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Grammar: Correlative Adverbs of Place

More Correlatives: Adverbs of Place. There are some correlative adverbs in English, like "here - there - where", "hence - thence - whence." In modern English, however, this system is breaking down rapidly. In Latin, the system of correlatives was very strong. Words like unde and inde ("whence" and "thence") or huc and istuc ("hither" and "thither") did not sound archaic or weird in Latin. They were a natural part of the language. Here is a chart that might help you recognize and analyze the relationships between these words in Latin.

ends with -i or -ic
ends with -o or -uc
ends with -nde or -inc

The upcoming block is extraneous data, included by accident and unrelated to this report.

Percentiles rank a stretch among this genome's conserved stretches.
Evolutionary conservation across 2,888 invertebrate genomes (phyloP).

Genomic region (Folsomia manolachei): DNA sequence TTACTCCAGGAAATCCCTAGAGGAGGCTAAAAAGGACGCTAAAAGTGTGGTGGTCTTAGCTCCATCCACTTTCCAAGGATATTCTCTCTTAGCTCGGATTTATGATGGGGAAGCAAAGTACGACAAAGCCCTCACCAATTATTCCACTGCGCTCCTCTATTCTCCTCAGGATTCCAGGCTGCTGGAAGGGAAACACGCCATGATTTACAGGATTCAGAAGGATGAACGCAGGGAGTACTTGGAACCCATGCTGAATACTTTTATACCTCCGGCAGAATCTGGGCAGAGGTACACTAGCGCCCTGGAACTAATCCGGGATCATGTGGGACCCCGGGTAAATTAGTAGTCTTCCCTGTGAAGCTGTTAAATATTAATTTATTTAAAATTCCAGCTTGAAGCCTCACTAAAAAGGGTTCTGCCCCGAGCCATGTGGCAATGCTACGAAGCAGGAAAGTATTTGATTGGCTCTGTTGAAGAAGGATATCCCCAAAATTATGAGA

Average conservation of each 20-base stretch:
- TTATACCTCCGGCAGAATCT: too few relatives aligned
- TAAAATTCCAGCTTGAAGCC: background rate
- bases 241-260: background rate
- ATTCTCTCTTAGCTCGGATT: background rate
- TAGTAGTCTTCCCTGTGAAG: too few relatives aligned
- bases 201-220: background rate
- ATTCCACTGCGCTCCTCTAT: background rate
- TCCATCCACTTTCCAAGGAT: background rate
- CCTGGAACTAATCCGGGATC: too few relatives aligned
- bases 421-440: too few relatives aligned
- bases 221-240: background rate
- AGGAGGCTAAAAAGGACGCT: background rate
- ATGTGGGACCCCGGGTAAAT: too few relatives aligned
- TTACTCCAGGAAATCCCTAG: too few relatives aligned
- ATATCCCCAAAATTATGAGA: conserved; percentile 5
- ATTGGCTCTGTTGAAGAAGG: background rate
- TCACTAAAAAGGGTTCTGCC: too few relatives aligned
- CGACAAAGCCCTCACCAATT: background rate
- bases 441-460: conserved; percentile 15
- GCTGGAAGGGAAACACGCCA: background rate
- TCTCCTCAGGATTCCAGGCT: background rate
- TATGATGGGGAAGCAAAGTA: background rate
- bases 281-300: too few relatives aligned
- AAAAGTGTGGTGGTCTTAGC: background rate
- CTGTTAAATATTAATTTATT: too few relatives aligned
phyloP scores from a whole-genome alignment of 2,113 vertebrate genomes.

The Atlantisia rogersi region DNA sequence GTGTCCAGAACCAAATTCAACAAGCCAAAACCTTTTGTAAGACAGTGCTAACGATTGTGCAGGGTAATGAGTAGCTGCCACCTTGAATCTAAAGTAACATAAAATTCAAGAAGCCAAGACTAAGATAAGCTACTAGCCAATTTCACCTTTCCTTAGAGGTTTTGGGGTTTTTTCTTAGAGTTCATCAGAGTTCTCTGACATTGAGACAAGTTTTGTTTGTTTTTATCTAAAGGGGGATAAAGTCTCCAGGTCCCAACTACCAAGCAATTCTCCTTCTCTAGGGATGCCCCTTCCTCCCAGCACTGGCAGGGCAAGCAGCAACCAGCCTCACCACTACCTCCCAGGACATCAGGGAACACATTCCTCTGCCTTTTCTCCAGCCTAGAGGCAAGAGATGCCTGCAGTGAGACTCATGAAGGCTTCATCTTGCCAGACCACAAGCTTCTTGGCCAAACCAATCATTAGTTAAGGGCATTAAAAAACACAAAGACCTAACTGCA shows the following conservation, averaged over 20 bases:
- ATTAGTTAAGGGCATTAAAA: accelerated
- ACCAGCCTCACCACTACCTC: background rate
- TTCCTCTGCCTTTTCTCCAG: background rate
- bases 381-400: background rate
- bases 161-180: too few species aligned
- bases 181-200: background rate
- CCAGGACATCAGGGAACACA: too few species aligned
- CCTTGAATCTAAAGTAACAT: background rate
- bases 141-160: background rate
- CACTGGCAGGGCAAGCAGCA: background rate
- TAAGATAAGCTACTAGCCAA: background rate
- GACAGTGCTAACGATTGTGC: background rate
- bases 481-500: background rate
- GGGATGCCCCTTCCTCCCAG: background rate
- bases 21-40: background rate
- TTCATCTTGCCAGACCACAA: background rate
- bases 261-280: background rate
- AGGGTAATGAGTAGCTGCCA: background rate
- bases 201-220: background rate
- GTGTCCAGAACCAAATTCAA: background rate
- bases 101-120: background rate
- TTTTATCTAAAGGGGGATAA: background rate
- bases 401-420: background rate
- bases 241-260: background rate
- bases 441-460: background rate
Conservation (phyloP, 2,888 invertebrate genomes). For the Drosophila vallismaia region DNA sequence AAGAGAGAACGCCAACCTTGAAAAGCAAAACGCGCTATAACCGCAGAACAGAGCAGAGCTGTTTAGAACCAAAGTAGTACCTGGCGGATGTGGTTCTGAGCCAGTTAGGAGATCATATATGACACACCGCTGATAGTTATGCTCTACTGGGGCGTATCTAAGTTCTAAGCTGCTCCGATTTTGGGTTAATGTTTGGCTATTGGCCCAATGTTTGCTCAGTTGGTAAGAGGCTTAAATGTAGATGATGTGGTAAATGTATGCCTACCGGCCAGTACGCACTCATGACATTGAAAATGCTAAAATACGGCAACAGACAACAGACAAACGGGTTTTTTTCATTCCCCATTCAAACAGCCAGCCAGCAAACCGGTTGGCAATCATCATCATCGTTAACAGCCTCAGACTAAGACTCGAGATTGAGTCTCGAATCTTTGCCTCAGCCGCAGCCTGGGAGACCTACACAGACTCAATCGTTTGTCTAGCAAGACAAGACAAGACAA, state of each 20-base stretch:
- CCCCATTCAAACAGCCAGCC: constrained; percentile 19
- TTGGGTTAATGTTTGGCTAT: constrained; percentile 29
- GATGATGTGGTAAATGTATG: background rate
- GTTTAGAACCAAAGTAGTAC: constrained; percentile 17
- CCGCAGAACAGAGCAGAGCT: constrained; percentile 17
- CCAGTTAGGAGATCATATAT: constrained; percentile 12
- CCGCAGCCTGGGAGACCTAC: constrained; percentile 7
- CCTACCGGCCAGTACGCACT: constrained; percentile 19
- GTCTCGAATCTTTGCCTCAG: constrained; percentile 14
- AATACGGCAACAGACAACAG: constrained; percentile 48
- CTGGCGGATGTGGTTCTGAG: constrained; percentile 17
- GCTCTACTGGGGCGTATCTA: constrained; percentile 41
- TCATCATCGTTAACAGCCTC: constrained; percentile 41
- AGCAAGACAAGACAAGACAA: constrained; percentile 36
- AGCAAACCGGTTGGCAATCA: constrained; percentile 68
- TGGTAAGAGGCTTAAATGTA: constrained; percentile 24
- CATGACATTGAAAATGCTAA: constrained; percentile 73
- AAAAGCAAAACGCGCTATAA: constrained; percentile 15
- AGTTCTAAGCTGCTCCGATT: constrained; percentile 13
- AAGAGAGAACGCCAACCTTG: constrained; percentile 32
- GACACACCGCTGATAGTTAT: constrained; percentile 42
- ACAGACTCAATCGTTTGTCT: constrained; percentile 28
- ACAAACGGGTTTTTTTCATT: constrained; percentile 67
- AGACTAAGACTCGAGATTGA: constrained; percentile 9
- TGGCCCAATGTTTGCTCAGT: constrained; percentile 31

(parallel to hic) hic: here huc: to here, hither hinc: from here, hence
(parallel to quis) ubi: where quo: whither unde: whence
(parallel to is) ibi: there eo: to there, thither inde: from there, thence
compound with -dem ibidem (ibi-dem): in the same place eodem (eo-dem): to the same place indidem (inde-dem): from the same place
(parallel to ille) illic: there illuc: thither illinc: thence
(parallel to iste) istic: there istuc: thither istinc: thence

compound with ali-
(parallel to alius)

alibi: in another place alio: to another place aliunde: from another place
compound with aliqu- / alic-
(parallel to aliquis)
alicubi: somewhere aliquo: to somewhere alicunde: from somewhere
(parallel to quisquis, quicumque) ubiubi: wherever quoquo: to wherever undecumque: from wherever

Modern Languages 4970 / MRS 4903: Medieval Latin. Spring 2003 Online Course at the University of Oklahoma. Visit for more info.
Laura Gibbs, University of Oklahoma - Information Technology © 2003. Last updated: December 29, 2002 7:12 PM